Franco was quoted in the magazine as saying, “Everyone thinks I’m a stoner, and some people think I’m gay because I’ve played these gay roles. That’s what people think, but it’s not true. I don’t smoke pot. I’m not gay. But on another level, there’s something in me that is able to play roles like that in a way that’s convincing.” He also goes on to say mention that he doesn’t like being stereotyped and by posing in drag, he is definitely showing another side to his personality. I think his message of not wanting to be stereotyped fits in perfectly with what Candy stands for. On its website it states that it is, “the first fashion magazine ever completely dedicated to celebrating transvestism, transsexuality, cross dressing and androgyny, in all its manifestations….Candy is a magazine for everybody. A space for individual freedom, and a publication that pushes people to take on the persona of what they always wanted to be.” By dressing a heterosexual man who happens to be a famous actor up in drag, the magazine is trying to stick by its mission statement of celebrating human beings in whatever form they feel comfortable.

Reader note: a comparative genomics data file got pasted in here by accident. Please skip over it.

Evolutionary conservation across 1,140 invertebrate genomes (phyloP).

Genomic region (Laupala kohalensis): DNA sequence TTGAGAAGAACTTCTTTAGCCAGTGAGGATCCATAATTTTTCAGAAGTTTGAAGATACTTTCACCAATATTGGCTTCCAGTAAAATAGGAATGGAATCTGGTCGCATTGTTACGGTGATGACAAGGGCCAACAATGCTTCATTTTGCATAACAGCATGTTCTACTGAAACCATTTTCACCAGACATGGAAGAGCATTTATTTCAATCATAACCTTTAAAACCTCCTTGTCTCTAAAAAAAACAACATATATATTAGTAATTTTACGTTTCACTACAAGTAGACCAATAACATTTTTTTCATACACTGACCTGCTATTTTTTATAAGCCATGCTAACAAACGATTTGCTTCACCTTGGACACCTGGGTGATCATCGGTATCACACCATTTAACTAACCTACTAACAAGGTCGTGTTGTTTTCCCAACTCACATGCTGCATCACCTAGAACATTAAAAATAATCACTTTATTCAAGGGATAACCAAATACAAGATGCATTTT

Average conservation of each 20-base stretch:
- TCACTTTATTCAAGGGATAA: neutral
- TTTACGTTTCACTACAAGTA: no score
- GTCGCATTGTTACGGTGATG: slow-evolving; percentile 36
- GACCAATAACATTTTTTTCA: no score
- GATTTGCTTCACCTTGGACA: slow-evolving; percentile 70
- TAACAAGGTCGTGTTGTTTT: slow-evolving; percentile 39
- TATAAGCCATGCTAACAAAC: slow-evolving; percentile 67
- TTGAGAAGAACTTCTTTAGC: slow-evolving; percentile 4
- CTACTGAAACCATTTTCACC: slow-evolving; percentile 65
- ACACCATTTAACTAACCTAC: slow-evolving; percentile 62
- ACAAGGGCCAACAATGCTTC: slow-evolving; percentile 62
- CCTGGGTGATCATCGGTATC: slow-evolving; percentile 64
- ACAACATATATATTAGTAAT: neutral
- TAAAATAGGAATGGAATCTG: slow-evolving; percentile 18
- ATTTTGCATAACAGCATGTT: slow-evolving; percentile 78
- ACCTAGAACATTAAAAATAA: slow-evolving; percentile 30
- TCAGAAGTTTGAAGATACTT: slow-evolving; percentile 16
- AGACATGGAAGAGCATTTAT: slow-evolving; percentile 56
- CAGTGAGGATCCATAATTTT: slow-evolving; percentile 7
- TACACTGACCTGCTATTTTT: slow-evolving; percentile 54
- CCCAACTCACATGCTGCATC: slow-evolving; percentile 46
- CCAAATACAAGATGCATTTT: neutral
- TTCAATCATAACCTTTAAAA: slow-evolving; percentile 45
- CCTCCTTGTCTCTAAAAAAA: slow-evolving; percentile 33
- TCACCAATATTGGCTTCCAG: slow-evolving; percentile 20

So is this cover helpful to the trans population or hurtful? Well, I definitely think that it helps by giving publicity to trans issues and showing that even heterosexuals can embrace different sides of themselves; thus, that being different can be beautiful. Yet, I feel that the magazine could try to use actual members of the trans community in order to help make all audiences understand that being transsexual or transgendered isn’t a thing to fear or hate. However, I just hope that the Franco cover won’t turn into a circus and make a mockery out of the message that Candy wants to portray to the world: inclusion for all.

http://www.sheknows.com/entertainment/articles/818904/James-Franco-appears-in-drag-on-magazine-cover

http://www.mtv.com/news/articles/1649424/20101006/story.jhtml